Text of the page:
Boolean AND comparison of expressions or groupings of expressions.

*BooleanExpr1* **and** *BooleanExpr2*

*BooleanList1* **and** *BooleanList2*

*BooleanMatrix1* **and** *BooleanMatrix2*

*Integer1* **and** *Integer2*

The **and** command compares two Boolean expressions (or lists or matrices of expressions) and performs the logical AND comparison, where the output is TRUE if and only if both inputs are also TRUE.

Command | Output |
---|---|

0 and 0 |
0 |

1 and 0 |
0 |

0 and 1 |
0 |

1 and 1 |
1 |

**and** can also be used to simplify logical conditions. For example,

```
:x≥3 and x≥4
outputs
:x≥4
```

because, in order to satisfy both logical conditions, *x* need only satisfy *x≥4*. **and** can perform this process on a list or matrix of Boolean expressions:

```
:{x≥3,x≤0} and {x≥4,x≤-2}
outputs
:{x≥4,x≤-2}
```

which is the intersection of two inequalities. This can be thought of as the overlap of two regions of a number line, where *x* must lie in order to satisfy all of the logical conditions simultaneously.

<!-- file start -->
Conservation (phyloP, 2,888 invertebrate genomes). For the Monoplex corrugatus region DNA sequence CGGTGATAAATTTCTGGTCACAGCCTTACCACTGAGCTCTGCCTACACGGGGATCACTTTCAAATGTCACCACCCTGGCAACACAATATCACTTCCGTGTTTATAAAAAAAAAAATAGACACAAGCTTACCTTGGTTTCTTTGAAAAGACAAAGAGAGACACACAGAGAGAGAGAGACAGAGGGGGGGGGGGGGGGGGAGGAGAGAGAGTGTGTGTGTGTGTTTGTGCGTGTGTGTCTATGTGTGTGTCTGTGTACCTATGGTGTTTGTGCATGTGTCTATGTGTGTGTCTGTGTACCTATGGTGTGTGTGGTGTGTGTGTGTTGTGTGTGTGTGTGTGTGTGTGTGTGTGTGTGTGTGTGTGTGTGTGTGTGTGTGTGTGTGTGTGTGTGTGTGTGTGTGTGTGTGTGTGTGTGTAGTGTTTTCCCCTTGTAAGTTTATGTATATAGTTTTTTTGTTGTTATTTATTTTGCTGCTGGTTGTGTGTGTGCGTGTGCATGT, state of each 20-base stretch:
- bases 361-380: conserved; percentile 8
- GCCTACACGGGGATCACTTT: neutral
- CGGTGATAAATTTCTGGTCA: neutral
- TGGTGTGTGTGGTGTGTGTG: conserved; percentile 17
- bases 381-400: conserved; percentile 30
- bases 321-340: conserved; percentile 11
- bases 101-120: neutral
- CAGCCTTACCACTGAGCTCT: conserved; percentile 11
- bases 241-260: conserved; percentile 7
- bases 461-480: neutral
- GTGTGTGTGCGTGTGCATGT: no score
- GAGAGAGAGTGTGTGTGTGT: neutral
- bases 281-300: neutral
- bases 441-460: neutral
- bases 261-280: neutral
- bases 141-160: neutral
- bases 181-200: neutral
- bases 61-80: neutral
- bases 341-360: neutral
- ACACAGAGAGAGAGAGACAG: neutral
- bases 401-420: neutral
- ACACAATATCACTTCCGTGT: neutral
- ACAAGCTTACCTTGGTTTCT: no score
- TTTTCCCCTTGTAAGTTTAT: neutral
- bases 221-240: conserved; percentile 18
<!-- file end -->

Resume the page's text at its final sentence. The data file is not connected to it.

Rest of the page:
**and**'s final use is for bitwise comparison of integers. Consider two integers, 24 and 17, which when converted to binary become 0b11000 and 0b10001 respectively. To compare the two integers, **and** compares each bit of the binary number, outputing 1 when both bits are 1 and 0 otherwise:

```
0b11000: 24
0b10001: 17
----- --
0b10000: 16
```

Integers can be entered in any base for use with **and**, including binary (0b) and hexadecimal (0h). The output will match the base of the inputs (if they are identical), defaulting to decimal.